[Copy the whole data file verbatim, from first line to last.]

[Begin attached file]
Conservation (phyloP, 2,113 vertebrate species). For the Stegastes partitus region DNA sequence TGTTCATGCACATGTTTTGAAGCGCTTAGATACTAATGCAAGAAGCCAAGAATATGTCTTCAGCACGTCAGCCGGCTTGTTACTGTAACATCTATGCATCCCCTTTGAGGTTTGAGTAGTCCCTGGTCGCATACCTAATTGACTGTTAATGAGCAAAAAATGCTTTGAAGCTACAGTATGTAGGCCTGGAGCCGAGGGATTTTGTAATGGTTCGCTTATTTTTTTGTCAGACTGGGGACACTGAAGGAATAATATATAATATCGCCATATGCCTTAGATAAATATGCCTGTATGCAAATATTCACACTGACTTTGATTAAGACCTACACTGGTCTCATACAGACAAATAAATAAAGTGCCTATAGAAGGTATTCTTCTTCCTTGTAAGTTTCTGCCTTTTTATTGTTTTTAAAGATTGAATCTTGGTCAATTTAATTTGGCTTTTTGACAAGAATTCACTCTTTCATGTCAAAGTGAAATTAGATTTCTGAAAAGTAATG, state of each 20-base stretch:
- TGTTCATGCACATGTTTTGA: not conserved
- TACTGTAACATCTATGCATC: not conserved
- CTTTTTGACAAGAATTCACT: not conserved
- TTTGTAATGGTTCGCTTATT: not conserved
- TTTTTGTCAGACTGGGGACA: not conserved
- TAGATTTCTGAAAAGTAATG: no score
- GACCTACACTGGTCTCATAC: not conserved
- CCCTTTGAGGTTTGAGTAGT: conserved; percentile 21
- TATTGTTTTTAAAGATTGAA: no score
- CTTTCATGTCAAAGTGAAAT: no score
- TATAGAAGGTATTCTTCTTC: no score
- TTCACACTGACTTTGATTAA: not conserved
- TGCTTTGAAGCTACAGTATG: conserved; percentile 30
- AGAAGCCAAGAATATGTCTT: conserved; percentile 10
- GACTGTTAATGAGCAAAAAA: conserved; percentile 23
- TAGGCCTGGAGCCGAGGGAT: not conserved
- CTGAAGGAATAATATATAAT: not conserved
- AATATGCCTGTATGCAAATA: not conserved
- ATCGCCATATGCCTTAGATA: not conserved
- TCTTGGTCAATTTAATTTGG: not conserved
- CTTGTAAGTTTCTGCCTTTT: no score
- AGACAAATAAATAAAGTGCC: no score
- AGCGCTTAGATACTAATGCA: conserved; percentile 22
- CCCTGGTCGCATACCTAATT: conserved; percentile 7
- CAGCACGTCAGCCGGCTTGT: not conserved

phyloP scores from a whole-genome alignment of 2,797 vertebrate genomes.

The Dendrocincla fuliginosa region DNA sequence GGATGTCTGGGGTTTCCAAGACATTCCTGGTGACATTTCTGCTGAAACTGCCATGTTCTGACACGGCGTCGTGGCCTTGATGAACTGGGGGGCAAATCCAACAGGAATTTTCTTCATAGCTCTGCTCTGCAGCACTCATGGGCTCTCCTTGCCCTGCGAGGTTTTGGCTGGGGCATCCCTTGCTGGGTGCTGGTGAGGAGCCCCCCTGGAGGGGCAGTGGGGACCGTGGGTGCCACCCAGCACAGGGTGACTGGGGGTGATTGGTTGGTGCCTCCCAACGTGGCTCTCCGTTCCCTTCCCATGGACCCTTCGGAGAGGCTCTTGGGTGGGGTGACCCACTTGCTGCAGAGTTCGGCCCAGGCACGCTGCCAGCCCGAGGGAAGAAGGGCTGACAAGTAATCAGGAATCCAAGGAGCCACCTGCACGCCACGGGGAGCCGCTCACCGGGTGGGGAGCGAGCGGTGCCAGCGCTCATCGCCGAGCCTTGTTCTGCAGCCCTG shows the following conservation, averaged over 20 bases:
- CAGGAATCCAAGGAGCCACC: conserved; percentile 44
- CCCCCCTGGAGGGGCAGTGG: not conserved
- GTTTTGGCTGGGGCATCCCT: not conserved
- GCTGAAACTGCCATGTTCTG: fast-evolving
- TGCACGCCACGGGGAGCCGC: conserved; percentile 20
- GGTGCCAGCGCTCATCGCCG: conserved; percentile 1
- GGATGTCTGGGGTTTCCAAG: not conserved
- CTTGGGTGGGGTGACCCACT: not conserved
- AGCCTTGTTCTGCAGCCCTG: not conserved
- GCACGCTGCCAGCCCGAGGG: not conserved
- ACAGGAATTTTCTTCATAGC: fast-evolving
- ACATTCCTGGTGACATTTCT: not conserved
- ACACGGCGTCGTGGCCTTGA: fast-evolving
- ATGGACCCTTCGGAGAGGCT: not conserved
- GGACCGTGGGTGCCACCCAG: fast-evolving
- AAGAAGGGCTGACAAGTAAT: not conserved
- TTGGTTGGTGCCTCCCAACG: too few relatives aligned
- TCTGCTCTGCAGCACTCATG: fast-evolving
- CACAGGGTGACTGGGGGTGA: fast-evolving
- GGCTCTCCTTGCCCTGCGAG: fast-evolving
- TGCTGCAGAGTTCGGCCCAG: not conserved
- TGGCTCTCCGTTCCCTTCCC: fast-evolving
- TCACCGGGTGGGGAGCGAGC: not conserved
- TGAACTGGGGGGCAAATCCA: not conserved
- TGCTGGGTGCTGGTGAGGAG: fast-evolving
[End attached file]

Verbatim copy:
Conservation (phyloP, 2,113 vertebrate species). For the Stegastes partitus region DNA sequence TGTTCATGCACATGTTTTGAAGCGCTTAGATACTAATGCAAGAAGCCAAGAATATGTCTTCAGCACGTCAGCCGGCTTGTTACTGTAACATCTATGCATCCCCTTTGAGGTTTGAGTAGTCCCTGGTCGCATACCTAATTGACTGTTAATGAGCAAAAAATGCTTTGAAGCTACAGTATGTAGGCCTGGAGCCGAGGGATTTTGTAATGGTTCGCTTATTTTTTTGTCAGACTGGGGACACTGAAGGAATAATATATAATATCGCCATATGCCTTAGATAAATATGCCTGTATGCAAATATTCACACTGACTTTGATTAAGACCTACACTGGTCTCATACAGACAAATAAATAAAGTGCCTATAGAAGGTATTCTTCTTCCTTGTAAGTTTCTGCCTTTTTATTGTTTTTAAAGATTGAATCTTGGTCAATTTAATTTGGCTTTTTGACAAGAATTCACTCTTTCATGTCAAAGTGAAATTAGATTTCTGAAAAGTAATG, state of each 20-base stretch:
- TGTTCATGCACATGTTTTGA: not conserved
- TACTGTAACATCTATGCATC: not conserved
- CTTTTTGACAAGAATTCACT: not conserved
- TTTGTAATGGTTCGCTTATT: not conserved
- TTTTTGTCAGACTGGGGACA: not conserved
- TAGATTTCTGAAAAGTAATG: no score
- GACCTACACTGGTCTCATAC: not conserved
- CCCTTTGAGGTTTGAGTAGT: conserved; percentile 21
- TATTGTTTTTAAAGATTGAA: no score
- CTTTCATGTCAAAGTGAAAT: no score
- TATAGAAGGTATTCTTCTTC: no score
- TTCACACTGACTTTGATTAA: not conserved
- TGCTTTGAAGCTACAGTATG: conserved; percentile 30
- AGAAGCCAAGAATATGTCTT: conserved; percentile 10
- GACTGTTAATGAGCAAAAAA: conserved; percentile 23
- TAGGCCTGGAGCCGAGGGAT: not conserved
- CTGAAGGAATAATATATAAT: not conserved
- AATATGCCTGTATGCAAATA: not conserved
- ATCGCCATATGCCTTAGATA: not conserved
- TCTTGGTCAATTTAATTTGG: not conserved
- CTTGTAAGTTTCTGCCTTTT: no score
- AGACAAATAAATAAAGTGCC: no score
- AGCGCTTAGATACTAATGCA: conserved; percentile 22
- CCCTGGTCGCATACCTAATT: conserved; percentile 7
- CAGCACGTCAGCCGGCTTGT: not conserved

phyloP scores from a whole-genome alignment of 2,797 vertebrate genomes.

The Dendrocincla fuliginosa region DNA sequence GGATGTCTGGGGTTTCCAAGACATTCCTGGTGACATTTCTGCTGAAACTGCCATGTTCTGACACGGCGTCGTGGCCTTGATGAACTGGGGGGCAAATCCAACAGGAATTTTCTTCATAGCTCTGCTCTGCAGCACTCATGGGCTCTCCTTGCCCTGCGAGGTTTTGGCTGGGGCATCCCTTGCTGGGTGCTGGTGAGGAGCCCCCCTGGAGGGGCAGTGGGGACCGTGGGTGCCACCCAGCACAGGGTGACTGGGGGTGATTGGTTGGTGCCTCCCAACGTGGCTCTCCGTTCCCTTCCCATGGACCCTTCGGAGAGGCTCTTGGGTGGGGTGACCCACTTGCTGCAGAGTTCGGCCCAGGCACGCTGCCAGCCCGAGGGAAGAAGGGCTGACAAGTAATCAGGAATCCAAGGAGCCACCTGCACGCCACGGGGAGCCGCTCACCGGGTGGGGAGCGAGCGGTGCCAGCGCTCATCGCCGAGCCTTGTTCTGCAGCCCTG shows the following conservation, averaged over 20 bases:
- CAGGAATCCAAGGAGCCACC: conserved; percentile 44
- CCCCCCTGGAGGGGCAGTGG: not conserved
- GTTTTGGCTGGGGCATCCCT: not conserved
- GCTGAAACTGCCATGTTCTG: fast-evolving
- TGCACGCCACGGGGAGCCGC: conserved; percentile 20
- GGTGCCAGCGCTCATCGCCG: conserved; percentile 1
- GGATGTCTGGGGTTTCCAAG: not conserved
- CTTGGGTGGGGTGACCCACT: not conserved
- AGCCTTGTTCTGCAGCCCTG: not conserved
- GCACGCTGCCAGCCCGAGGG: not conserved
- ACAGGAATTTTCTTCATAGC: fast-evolving
- ACATTCCTGGTGACATTTCT: not conserved
- ACACGGCGTCGTGGCCTTGA: fast-evolving
- ATGGACCCTTCGGAGAGGCT: not conserved
- GGACCGTGGGTGCCACCCAG: fast-evolving
- AAGAAGGGCTGACAAGTAAT: not conserved
- TTGGTTGGTGCCTCCCAACG: too few relatives aligned
- TCTGCTCTGCAGCACTCATG: fast-evolving
- CACAGGGTGACTGGGGGTGA: fast-evolving
- GGCTCTCCTTGCCCTGCGAG: fast-evolving
- TGCTGCAGAGTTCGGCCCAG: not conserved
- TGGCTCTCCGTTCCCTTCCC: fast-evolving
- TCACCGGGTGGGGAGCGAGC: not conserved
- TGAACTGGGGGGCAAATCCA: not conserved
- TGCTGGGTGCTGGTGAGGAG: fast-evolving